Let $A \in \mathbb{F}^{m \times n},$ $m<n,$ and let $b \in \mathbb{F}^{m \times n}$ be such that the system $Ax=b$ is consistent. Does it follow that the set $X$ of minimal support solutions of this system $$ X:= \arg \min\limits_{x:Ax=b, x \in \mathbb{F}^n}\{\|x\|_0\}$$ is such that $|X| < \infty?$

I thought of this question randomly today while thinking about improvements I can make to my dissertation. Oddly, even though I have been studying compressive sensing for almost a year now, I have never thought about this question, nor do I recall seeing any results in the literature or in Foucart and Rauhut's text.

It seems almost immediate intuitively that the answer to this question is ``yes'' given that the problem involves vector spaces that are not infinite.

The linear algebraic interpretation, and my attempt at an actual proof, is that all minimal support solutions to, say, the consistent system $Ax=b$ where $A \in \mathbb{R}^{3 \times n}, b \in \mathbb{R}^3,$ $3 < n,$ are represented by taking any triplet of $n\choose{3}$ columns and row reducing the system to turn these columns into identity columns -the order of appearance of the identity columns in the modified system won't matter, and if the columns are dependent, at least one variable is free; the minimal support solution will set any coefficients of $x$ matching the indices of any free variables, and all the other $n-3$ elements of $x,$ to zero. Therefore $|X| \leq $ $n \choose 3$ $<\infty$.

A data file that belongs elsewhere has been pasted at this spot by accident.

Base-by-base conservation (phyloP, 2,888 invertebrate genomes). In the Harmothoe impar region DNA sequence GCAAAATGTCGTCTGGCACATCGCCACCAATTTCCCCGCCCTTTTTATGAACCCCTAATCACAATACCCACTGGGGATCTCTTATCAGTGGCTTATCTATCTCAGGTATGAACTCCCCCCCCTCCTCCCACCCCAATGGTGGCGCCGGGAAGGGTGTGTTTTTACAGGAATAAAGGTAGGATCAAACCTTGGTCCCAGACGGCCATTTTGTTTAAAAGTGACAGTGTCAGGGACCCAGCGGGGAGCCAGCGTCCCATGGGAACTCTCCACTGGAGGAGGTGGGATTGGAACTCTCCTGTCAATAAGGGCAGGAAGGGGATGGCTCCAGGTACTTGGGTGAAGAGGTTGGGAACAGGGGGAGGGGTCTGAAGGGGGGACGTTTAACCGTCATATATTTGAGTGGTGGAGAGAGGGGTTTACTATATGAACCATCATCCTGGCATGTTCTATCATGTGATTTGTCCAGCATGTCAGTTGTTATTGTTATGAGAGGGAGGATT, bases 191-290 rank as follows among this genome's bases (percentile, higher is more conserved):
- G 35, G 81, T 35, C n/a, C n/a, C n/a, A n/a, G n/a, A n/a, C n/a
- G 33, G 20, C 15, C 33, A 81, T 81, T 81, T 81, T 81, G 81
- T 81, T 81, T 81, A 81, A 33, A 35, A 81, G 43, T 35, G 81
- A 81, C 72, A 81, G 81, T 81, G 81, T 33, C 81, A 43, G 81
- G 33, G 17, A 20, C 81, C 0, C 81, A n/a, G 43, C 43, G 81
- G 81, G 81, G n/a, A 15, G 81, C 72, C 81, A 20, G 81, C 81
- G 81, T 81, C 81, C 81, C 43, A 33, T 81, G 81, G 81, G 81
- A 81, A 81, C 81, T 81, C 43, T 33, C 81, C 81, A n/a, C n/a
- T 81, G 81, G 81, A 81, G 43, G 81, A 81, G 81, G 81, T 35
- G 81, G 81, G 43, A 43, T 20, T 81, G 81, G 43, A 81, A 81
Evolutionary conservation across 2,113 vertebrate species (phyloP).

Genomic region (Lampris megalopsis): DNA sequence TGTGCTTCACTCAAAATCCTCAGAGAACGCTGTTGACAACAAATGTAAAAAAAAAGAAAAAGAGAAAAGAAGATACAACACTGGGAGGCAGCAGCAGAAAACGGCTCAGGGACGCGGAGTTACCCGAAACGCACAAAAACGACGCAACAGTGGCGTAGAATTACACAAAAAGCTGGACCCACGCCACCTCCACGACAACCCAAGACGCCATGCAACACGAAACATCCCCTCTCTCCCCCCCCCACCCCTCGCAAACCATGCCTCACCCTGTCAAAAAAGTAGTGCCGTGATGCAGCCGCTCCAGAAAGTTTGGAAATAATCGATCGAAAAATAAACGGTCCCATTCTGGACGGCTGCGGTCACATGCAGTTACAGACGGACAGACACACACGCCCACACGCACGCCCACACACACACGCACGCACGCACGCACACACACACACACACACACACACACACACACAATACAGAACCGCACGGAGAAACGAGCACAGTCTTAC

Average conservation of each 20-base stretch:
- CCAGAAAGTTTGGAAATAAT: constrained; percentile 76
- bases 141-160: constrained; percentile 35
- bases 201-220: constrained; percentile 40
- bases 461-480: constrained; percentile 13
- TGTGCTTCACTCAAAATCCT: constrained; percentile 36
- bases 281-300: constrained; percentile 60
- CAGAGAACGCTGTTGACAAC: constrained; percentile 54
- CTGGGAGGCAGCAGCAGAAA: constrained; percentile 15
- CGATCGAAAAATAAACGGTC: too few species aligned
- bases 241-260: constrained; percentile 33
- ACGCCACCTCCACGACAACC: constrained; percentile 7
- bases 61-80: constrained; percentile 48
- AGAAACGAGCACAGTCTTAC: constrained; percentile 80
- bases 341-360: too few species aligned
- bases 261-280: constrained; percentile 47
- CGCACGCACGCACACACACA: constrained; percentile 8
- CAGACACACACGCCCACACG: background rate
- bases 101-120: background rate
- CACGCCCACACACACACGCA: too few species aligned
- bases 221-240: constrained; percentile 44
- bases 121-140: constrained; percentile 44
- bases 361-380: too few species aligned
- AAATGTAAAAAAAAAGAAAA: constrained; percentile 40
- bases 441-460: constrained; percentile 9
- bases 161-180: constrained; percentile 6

This spells out the geometric intuition that drove me to my quick answer; a line, plane, or the whole space $\mathbb{R}^3$ (which can be representative of $x$ if $\|x\|_0 \leq 3$) must cross a unique point with lowest weight somewhere (corresponding to setting free variables to zero after reduction of my system to exchange my three column choices with identity columns).

I did not use any properties unique to real fields, nor did I use the particular row rank of $3,$ having merely assumed that $3<n,$ so it seems like I can rewrite the above argument for a comprehensive proof.

I am still uneasy with this line of thinking for some reason. I feel like there is either a much more elegant, simple, and direct formal proof, or else a glaringly obvious counterexample (perhaps over $\mathbb{C}$) that disproves this conjecture.

I apologize ahead of time if this question is too trivial for this forum, but I felt this belonged here rather than on Mathematics SE, as compressive sensing seems to be at the research level in general.